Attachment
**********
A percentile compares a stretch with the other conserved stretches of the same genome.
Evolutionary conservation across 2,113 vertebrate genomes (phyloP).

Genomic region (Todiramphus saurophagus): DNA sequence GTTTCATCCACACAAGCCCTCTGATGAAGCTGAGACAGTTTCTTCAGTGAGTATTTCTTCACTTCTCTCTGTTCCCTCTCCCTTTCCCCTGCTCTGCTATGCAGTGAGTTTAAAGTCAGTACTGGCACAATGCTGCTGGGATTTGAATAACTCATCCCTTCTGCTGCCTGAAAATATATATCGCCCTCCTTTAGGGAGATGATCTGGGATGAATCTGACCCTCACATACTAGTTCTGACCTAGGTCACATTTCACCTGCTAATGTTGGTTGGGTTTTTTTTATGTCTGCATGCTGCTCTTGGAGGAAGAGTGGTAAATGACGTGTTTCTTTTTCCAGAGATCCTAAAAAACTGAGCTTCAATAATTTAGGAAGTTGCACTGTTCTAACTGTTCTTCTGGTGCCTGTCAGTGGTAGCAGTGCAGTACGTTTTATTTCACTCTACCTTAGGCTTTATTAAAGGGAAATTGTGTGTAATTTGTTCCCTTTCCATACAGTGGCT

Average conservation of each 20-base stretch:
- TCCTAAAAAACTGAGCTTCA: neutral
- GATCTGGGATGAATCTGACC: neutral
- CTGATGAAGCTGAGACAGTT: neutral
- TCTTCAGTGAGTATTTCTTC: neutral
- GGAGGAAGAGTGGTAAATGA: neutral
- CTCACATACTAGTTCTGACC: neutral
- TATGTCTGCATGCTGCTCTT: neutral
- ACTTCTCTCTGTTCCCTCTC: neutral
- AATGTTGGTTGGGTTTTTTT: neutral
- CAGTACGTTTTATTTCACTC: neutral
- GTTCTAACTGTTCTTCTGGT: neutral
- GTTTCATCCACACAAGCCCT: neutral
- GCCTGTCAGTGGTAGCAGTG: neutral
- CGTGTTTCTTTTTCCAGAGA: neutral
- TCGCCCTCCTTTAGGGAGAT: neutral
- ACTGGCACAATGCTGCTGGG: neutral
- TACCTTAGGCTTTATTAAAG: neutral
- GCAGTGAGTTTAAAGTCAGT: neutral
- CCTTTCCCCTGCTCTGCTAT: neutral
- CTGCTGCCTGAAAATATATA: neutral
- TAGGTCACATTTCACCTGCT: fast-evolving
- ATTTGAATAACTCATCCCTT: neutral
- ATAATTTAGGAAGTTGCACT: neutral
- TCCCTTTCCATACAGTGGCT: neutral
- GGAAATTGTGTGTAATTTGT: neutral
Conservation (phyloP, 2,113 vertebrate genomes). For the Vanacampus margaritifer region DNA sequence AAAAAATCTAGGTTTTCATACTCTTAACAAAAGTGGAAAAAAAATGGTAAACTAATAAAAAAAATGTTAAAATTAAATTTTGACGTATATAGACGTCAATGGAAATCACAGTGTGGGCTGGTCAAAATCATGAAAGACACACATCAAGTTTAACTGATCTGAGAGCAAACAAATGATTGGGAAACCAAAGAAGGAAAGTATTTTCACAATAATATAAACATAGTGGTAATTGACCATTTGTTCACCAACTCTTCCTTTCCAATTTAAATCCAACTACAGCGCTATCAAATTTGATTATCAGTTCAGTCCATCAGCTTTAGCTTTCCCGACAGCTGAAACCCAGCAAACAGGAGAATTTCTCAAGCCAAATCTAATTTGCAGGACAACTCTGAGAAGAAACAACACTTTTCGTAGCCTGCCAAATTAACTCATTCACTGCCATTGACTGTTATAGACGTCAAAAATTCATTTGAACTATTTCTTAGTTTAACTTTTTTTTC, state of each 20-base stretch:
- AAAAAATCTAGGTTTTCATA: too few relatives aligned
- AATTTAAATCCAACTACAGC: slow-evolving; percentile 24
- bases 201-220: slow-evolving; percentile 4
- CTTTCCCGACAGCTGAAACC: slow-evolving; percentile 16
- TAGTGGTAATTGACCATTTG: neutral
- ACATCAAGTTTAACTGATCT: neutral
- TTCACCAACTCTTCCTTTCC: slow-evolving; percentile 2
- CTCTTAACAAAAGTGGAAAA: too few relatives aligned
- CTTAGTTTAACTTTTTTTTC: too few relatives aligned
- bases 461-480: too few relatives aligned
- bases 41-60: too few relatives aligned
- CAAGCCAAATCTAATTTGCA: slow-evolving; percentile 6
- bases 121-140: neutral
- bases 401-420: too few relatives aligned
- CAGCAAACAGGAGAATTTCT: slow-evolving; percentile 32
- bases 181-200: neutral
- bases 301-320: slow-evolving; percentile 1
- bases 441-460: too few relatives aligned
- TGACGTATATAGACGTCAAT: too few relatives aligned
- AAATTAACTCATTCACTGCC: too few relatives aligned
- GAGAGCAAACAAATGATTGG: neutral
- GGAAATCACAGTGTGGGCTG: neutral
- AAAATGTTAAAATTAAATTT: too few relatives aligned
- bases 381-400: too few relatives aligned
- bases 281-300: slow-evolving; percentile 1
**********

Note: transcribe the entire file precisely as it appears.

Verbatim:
A percentile compares a stretch with the other conserved stretches of the same genome.
Evolutionary conservation across 2,113 vertebrate genomes (phyloP).

Genomic region (Todiramphus saurophagus): DNA sequence GTTTCATCCACACAAGCCCTCTGATGAAGCTGAGACAGTTTCTTCAGTGAGTATTTCTTCACTTCTCTCTGTTCCCTCTCCCTTTCCCCTGCTCTGCTATGCAGTGAGTTTAAAGTCAGTACTGGCACAATGCTGCTGGGATTTGAATAACTCATCCCTTCTGCTGCCTGAAAATATATATCGCCCTCCTTTAGGGAGATGATCTGGGATGAATCTGACCCTCACATACTAGTTCTGACCTAGGTCACATTTCACCTGCTAATGTTGGTTGGGTTTTTTTTATGTCTGCATGCTGCTCTTGGAGGAAGAGTGGTAAATGACGTGTTTCTTTTTCCAGAGATCCTAAAAAACTGAGCTTCAATAATTTAGGAAGTTGCACTGTTCTAACTGTTCTTCTGGTGCCTGTCAGTGGTAGCAGTGCAGTACGTTTTATTTCACTCTACCTTAGGCTTTATTAAAGGGAAATTGTGTGTAATTTGTTCCCTTTCCATACAGTGGCT

Average conservation of each 20-base stretch:
- TCCTAAAAAACTGAGCTTCA: neutral
- GATCTGGGATGAATCTGACC: neutral
- CTGATGAAGCTGAGACAGTT: neutral
- TCTTCAGTGAGTATTTCTTC: neutral
- GGAGGAAGAGTGGTAAATGA: neutral
- CTCACATACTAGTTCTGACC: neutral
- TATGTCTGCATGCTGCTCTT: neutral
- ACTTCTCTCTGTTCCCTCTC: neutral
- AATGTTGGTTGGGTTTTTTT: neutral
- CAGTACGTTTTATTTCACTC: neutral
- GTTCTAACTGTTCTTCTGGT: neutral
- GTTTCATCCACACAAGCCCT: neutral
- GCCTGTCAGTGGTAGCAGTG: neutral
- CGTGTTTCTTTTTCCAGAGA: neutral
- TCGCCCTCCTTTAGGGAGAT: neutral
- ACTGGCACAATGCTGCTGGG: neutral
- TACCTTAGGCTTTATTAAAG: neutral
- GCAGTGAGTTTAAAGTCAGT: neutral
- CCTTTCCCCTGCTCTGCTAT: neutral
- CTGCTGCCTGAAAATATATA: neutral
- TAGGTCACATTTCACCTGCT: fast-evolving
- ATTTGAATAACTCATCCCTT: neutral
- ATAATTTAGGAAGTTGCACT: neutral
- TCCCTTTCCATACAGTGGCT: neutral
- GGAAATTGTGTGTAATTTGT: neutral
Conservation (phyloP, 2,113 vertebrate genomes). For the Vanacampus margaritifer region DNA sequence AAAAAATCTAGGTTTTCATACTCTTAACAAAAGTGGAAAAAAAATGGTAAACTAATAAAAAAAATGTTAAAATTAAATTTTGACGTATATAGACGTCAATGGAAATCACAGTGTGGGCTGGTCAAAATCATGAAAGACACACATCAAGTTTAACTGATCTGAGAGCAAACAAATGATTGGGAAACCAAAGAAGGAAAGTATTTTCACAATAATATAAACATAGTGGTAATTGACCATTTGTTCACCAACTCTTCCTTTCCAATTTAAATCCAACTACAGCGCTATCAAATTTGATTATCAGTTCAGTCCATCAGCTTTAGCTTTCCCGACAGCTGAAACCCAGCAAACAGGAGAATTTCTCAAGCCAAATCTAATTTGCAGGACAACTCTGAGAAGAAACAACACTTTTCGTAGCCTGCCAAATTAACTCATTCACTGCCATTGACTGTTATAGACGTCAAAAATTCATTTGAACTATTTCTTAGTTTAACTTTTTTTTC, state of each 20-base stretch:
- AAAAAATCTAGGTTTTCATA: too few relatives aligned
- AATTTAAATCCAACTACAGC: slow-evolving; percentile 24
- bases 201-220: slow-evolving; percentile 4
- CTTTCCCGACAGCTGAAACC: slow-evolving; percentile 16
- TAGTGGTAATTGACCATTTG: neutral
- ACATCAAGTTTAACTGATCT: neutral
- TTCACCAACTCTTCCTTTCC: slow-evolving; percentile 2
- CTCTTAACAAAAGTGGAAAA: too few relatives aligned
- CTTAGTTTAACTTTTTTTTC: too few relatives aligned
- bases 461-480: too few relatives aligned
- bases 41-60: too few relatives aligned
- CAAGCCAAATCTAATTTGCA: slow-evolving; percentile 6
- bases 121-140: neutral
- bases 401-420: too few relatives aligned
- CAGCAAACAGGAGAATTTCT: slow-evolving; percentile 32
- bases 181-200: neutral
- bases 301-320: slow-evolving; percentile 1
- bases 441-460: too few relatives aligned
- TGACGTATATAGACGTCAAT: too few relatives aligned
- AAATTAACTCATTCACTGCC: too few relatives aligned
- GAGAGCAAACAAATGATTGG: neutral
- GGAAATCACAGTGTGGGCTG: neutral
- AAAATGTTAAAATTAAATTT: too few relatives aligned
- bases 381-400: too few relatives aligned
- bases 281-300: slow-evolving; percentile 1